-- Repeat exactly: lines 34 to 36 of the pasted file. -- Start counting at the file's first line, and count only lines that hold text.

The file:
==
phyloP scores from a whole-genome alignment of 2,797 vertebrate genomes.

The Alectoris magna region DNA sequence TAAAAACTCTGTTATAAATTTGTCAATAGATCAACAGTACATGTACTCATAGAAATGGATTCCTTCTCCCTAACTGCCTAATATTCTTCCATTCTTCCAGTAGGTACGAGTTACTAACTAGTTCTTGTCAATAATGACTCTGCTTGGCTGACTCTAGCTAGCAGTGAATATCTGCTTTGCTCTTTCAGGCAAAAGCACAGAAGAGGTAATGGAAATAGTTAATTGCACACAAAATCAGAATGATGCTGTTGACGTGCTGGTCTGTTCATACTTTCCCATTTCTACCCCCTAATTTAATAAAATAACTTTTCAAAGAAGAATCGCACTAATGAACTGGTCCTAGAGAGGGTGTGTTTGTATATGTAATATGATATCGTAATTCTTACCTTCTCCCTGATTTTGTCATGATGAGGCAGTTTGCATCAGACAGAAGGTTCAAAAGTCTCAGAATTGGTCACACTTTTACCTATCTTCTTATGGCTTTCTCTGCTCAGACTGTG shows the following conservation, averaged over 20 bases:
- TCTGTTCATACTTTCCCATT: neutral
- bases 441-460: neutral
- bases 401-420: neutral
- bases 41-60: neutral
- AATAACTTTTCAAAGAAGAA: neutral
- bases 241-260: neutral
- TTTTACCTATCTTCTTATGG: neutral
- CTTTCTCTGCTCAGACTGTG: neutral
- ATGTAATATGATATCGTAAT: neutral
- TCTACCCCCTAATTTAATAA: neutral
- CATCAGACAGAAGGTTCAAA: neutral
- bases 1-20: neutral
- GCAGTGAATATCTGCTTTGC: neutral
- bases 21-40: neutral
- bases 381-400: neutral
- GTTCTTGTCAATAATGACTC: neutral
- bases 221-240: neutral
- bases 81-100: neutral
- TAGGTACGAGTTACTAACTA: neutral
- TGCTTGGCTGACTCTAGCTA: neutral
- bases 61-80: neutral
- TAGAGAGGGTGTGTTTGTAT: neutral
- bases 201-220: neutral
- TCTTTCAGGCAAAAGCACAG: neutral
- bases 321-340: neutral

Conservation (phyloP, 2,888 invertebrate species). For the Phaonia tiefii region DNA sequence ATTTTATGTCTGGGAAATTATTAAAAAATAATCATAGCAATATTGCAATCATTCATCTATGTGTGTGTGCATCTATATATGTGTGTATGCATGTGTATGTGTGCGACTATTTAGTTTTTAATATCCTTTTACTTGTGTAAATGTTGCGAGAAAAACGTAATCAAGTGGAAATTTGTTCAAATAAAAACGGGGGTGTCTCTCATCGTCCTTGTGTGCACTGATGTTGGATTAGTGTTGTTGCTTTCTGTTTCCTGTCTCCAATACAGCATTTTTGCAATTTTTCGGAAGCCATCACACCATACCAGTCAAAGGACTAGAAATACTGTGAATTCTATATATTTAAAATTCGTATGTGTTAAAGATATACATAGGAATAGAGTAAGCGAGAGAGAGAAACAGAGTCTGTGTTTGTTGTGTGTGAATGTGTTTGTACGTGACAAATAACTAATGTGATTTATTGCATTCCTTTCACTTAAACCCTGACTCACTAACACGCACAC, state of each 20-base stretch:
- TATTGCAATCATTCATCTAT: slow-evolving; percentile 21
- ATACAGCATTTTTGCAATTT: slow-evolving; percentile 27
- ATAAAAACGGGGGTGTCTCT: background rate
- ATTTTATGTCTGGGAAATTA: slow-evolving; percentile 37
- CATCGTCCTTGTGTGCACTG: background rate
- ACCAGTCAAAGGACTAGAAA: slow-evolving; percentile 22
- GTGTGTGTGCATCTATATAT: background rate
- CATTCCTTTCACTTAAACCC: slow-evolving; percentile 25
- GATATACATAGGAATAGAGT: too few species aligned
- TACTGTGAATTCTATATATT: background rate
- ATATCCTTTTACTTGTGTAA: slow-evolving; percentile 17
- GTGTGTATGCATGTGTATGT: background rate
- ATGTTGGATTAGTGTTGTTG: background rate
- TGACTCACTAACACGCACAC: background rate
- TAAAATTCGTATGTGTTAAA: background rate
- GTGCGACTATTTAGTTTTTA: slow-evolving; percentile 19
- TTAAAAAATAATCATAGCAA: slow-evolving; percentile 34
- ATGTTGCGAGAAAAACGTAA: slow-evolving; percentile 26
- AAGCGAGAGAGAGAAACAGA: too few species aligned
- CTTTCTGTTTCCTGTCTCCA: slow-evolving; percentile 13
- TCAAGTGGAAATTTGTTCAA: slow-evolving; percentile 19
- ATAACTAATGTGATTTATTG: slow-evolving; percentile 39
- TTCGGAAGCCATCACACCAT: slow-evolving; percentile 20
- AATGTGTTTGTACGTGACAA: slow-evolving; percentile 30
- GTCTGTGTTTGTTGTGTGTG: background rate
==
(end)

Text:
- ACCAGTCAAAGGACTAGAAA: slow-evolving; percentile 22
- GTGTGTGTGCATCTATATAT: background rate
- CATTCCTTTCACTTAAACCC: slow-evolving; percentile 25